Why Is Tanzanite Rare
While man made tanzanites have flooded the market as a cheap replacement, the original natural tanzanite is rare as it is only available at the foothills of Mt. Kilimanjaro, a peak in Tanzania (East Africa). Mt. Kilimanjaro, famous also as it is the highest peak in the world when measured from sea-level, also being a lone volcanic mountain. Geologists have done extensive research and concluded that it is near impossible for such perfect geological, chemical or compositional elements to ever occur again in the same place, making this a one off occurrence and all the more precious.
Diamonds are a thousand times more easily available than tanzanites, plus they are higher on the Moh scale. Supplementing its rarity, the tanzanite isn’t very high up on the Moh scale which makes it easily breakable while mining and faceting. This makes it even harder for a high quality stone to come into the market.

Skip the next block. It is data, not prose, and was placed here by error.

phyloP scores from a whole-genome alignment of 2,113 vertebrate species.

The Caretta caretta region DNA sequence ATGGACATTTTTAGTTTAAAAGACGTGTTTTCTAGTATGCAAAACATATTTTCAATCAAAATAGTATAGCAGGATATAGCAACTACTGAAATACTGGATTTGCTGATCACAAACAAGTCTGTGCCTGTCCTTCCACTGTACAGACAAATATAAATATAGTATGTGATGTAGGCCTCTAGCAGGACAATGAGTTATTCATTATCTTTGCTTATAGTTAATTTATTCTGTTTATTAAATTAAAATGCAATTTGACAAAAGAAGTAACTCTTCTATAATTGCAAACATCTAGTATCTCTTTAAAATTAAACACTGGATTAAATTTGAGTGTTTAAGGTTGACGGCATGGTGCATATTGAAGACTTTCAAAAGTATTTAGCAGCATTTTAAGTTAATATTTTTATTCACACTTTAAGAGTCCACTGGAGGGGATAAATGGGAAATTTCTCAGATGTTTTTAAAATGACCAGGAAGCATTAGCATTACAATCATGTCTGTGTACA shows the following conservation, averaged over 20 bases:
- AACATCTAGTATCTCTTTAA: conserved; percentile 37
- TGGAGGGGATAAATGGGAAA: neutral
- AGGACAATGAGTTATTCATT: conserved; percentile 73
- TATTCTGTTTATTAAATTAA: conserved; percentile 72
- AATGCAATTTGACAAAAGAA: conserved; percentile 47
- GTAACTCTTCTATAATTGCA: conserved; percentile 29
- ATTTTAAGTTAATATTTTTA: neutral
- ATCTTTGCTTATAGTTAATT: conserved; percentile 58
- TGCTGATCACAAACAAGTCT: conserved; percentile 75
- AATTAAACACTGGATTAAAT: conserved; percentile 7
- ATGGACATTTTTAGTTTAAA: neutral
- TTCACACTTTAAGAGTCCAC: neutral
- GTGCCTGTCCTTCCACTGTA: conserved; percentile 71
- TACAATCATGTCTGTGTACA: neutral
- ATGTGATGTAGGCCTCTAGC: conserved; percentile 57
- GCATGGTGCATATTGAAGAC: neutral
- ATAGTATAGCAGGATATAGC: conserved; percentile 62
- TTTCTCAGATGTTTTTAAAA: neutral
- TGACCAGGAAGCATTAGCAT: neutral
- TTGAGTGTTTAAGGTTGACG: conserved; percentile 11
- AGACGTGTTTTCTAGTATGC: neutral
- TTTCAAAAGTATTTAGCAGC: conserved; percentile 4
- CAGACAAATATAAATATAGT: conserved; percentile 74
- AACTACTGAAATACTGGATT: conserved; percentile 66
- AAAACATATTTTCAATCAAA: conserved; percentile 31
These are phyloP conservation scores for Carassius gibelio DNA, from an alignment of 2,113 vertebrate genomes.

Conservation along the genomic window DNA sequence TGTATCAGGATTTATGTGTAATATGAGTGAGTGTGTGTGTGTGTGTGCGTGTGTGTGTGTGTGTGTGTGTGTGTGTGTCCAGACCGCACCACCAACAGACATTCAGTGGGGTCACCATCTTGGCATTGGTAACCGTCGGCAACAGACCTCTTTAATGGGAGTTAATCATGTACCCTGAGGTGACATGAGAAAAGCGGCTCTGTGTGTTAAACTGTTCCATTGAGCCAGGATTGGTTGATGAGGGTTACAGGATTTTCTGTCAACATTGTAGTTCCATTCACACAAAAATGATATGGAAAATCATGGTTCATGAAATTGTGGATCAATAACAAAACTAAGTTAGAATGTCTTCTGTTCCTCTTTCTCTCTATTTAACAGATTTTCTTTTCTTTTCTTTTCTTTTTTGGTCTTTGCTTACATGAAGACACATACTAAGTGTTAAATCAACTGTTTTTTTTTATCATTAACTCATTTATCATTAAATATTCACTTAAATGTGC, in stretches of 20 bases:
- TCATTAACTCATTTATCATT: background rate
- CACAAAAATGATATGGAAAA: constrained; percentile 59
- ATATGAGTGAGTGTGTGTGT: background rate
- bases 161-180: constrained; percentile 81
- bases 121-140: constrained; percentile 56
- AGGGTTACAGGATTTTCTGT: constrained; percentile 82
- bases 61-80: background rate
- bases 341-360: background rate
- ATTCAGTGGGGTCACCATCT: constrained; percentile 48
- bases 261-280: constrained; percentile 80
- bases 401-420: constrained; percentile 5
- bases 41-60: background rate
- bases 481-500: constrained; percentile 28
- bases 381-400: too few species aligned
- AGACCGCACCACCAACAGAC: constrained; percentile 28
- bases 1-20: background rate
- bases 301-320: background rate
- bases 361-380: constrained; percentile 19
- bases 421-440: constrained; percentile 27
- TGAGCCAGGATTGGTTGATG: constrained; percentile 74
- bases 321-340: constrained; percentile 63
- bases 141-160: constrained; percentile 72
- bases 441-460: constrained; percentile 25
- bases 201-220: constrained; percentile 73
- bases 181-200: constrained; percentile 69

Only less than 1% are organically heated by the earth’s temperatures to develop in those intense blue-purples that we cherish. The next most important factor in terms of rarity is the size of them. Let us say that the miner has crossed the barriers of finding tanzanites that are also naturally blue, what about how many carats the stone actually is? Often zoisite crystals will be brown or grey overall with slight tinges of blue or green, which isn’t good enough. So not only is finding a tanzanite itself infrequent, but also mining one of a reasonable size.
This factor has a great impact on price and value as carat is the most objective measure of a gemstone. For example a blue tanzanite which is two carats will not be double the price of a one carat tanzanite but rather four to five times. As the size of a tanzanite increases, so does its rarity and hence its price – not a proportionate increase but rather an exponential one.
The next time you have the opportunity to buy a tanzanite with such properties don’t turn it down!